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      Welcome!   03/05/2016

      Welcome, everyone, to the new 910CMX Community Forums. I'm still working on getting them running, so things may change.  If you're a 910 Comic creator and need your forum recreated, let me know and I'll get on it right away.  I'll do my best to make this new place as fun as the last one!

391 posts in this topic

15 minutes ago, ijuin said:

If it looks like a duck and quacks like a duck (demonic or otherwise), then any differences from being an actual duck are merely academic.

Do you mean all of family "Anatidae", or just some subfamilies?  And if the subfamily option, which version do you go with, the three, six or nine subfamilies?   Looks like, however, that the ur-duck or proto-duck was, in fact, a dinosaur, which is cool.

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I mean that humanity has gotten by just fine assuming that things are, to a great degree, what they serm to be, so assuming that True Reality lies deeper is of fairly low utility. Even if we do live in The Matrix, we still 99.x% of the time get the same feedback from our environment as if it were indeed as we perceive it.

Take the concept of Philosophical Zombies, for example. They are stated to have no metacognition--no internal sense of self--and yet any empirical test that we could devise would be unable to distinguish them from people who do possess such aspects, because they are defined a priori as giving identical reactions to non-Zombies. Basically, they pass the Turing Test without actually being conscious. My assertion is that because we can not even detect the difference, then such a difference effectively makes no difference and can be safely disregarded outside of pure mental exercises.

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2 minutes ago, ijuin said:

I mean that humanity has gotten by just fine assuming that things are, to a great degree, what they serm to be, so assuming that True Reality lies deeper is of fairly low utility. Even if we do live in The Matrix, we still 99.x% of the time get the same feedback from our environment as if it were indeed as we perceive it.

Take the concept of Philosophical Zombies, for example. They are stated to have no metacognition--no internal sense of self--and yet any empirical test that we could devise would be unable to distinguish them from people who do possess such aspects, because they are defined a priori as giving identical reactions to non-Zombies. Basically, they pass the Turing Test without actually being conscious. My assertion is that because we can not even detect the difference, then such a difference effectively makes no difference and can be safely disregarded outside of pure mental exercises.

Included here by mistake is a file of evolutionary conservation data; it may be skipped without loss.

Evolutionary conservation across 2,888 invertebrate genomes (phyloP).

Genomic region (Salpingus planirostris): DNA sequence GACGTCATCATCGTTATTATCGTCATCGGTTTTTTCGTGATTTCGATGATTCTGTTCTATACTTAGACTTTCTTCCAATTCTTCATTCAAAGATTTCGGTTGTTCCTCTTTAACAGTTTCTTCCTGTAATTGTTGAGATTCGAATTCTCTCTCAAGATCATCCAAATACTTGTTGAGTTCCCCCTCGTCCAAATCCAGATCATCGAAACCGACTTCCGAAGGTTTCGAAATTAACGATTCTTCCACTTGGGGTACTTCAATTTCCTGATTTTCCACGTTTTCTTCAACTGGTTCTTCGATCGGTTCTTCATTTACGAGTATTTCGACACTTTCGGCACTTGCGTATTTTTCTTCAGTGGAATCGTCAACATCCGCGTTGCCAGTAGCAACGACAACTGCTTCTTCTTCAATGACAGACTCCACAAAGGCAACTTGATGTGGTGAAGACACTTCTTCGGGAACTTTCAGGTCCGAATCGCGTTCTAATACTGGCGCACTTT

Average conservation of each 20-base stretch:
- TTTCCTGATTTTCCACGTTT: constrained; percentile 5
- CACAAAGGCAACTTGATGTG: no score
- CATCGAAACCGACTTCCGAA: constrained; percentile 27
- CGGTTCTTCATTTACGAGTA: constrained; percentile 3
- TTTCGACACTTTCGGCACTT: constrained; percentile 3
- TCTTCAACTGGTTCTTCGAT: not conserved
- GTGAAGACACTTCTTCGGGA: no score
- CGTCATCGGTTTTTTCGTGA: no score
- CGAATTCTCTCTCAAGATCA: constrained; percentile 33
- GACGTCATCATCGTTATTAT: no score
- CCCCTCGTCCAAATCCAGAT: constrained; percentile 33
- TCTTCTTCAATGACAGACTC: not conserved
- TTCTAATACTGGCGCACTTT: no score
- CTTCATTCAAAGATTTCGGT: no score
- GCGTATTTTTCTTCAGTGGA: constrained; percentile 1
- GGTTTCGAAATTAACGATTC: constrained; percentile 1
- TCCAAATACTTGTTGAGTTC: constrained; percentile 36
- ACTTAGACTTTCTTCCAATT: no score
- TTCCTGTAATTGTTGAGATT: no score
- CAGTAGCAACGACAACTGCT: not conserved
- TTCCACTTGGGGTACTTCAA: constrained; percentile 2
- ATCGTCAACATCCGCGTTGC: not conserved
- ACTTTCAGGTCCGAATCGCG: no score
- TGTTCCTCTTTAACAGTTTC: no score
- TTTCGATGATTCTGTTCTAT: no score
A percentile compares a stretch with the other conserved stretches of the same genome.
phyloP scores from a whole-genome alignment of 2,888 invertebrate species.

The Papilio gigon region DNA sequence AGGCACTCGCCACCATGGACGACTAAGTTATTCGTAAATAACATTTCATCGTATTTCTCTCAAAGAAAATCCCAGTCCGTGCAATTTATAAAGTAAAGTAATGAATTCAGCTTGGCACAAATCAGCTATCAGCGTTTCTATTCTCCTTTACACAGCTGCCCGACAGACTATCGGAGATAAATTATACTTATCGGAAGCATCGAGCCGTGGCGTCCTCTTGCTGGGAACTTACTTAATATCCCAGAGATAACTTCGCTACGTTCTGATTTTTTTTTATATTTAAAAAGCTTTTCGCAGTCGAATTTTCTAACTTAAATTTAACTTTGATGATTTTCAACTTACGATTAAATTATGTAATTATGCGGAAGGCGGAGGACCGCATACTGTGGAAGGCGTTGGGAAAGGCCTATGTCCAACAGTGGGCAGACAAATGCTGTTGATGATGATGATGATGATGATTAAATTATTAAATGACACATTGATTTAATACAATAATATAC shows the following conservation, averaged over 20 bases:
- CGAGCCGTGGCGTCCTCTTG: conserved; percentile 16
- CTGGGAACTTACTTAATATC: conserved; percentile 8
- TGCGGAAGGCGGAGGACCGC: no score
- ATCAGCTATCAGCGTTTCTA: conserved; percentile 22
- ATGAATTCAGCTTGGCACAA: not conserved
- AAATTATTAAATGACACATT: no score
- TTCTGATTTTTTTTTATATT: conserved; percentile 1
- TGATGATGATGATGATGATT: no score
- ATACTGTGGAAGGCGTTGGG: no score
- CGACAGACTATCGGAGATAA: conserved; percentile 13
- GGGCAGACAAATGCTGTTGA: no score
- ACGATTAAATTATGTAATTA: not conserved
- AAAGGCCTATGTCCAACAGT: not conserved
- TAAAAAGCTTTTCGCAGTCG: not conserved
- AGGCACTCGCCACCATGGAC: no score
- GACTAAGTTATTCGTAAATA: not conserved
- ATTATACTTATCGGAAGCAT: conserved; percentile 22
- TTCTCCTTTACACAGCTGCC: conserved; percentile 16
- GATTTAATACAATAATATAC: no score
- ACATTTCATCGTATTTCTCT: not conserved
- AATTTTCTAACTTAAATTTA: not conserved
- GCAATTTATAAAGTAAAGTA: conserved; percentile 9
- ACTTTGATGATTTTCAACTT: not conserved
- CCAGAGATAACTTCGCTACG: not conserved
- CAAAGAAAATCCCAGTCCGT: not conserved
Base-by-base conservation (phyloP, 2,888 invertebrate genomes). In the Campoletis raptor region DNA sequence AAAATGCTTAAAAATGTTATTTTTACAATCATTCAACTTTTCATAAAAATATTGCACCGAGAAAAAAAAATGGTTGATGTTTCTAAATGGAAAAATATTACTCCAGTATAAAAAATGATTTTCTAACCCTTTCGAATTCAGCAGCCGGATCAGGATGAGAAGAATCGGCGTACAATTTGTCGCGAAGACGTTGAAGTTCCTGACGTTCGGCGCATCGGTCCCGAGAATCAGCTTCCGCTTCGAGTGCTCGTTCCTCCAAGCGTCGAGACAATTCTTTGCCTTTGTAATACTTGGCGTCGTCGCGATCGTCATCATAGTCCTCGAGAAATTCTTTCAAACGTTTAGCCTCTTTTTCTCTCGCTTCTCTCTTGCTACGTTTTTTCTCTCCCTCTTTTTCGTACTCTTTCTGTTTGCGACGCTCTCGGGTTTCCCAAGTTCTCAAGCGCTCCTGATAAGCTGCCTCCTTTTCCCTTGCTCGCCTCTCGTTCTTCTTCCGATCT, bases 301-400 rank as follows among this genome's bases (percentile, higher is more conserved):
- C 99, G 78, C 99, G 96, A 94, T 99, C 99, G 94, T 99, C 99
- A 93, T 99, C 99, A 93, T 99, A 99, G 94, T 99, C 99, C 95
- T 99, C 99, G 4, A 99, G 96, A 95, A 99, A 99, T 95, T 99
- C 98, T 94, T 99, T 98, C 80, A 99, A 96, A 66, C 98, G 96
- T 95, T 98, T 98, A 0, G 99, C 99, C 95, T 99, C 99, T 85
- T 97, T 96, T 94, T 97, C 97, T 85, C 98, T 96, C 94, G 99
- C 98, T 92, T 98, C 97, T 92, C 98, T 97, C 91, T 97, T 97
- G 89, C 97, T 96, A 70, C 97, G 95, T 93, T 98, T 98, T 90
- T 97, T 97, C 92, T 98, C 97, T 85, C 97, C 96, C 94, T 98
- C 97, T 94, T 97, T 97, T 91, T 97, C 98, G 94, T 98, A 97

Yeah, but what does that have to do with ducks?

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There is an infamous simplification of the "we should treat things as though they are exactly as they seem" argument known as The Duck Test. It is typically stated as "if it looks like a duck, quacks like a duck, swims like a duck (etc.), then it probably is a duck". The argument has little to do with ducks per se--they are merely used as a convenient example.

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51 minutes ago, ijuin said:

There is an infamous simplification of the "we should treat things as though they are exactly as they seem" argument known as The Duck Test. It is typically stated as "if it looks like a duck, quacks like a duck, swims like a duck (etc.), then it probably is a duck". The argument has little to do with ducks per se--they are merely used as a convenient example.

I am aware of that, and, in fact, have used the Duck Test myself from time to time.  I was just pointing out, when I made comments about the Family "Anatidae" that not all ducks pass the duck test.  And some things that do pass the test aren't in fact, ducks.  It's one of those expressions that really don't hold up if looked at too closely.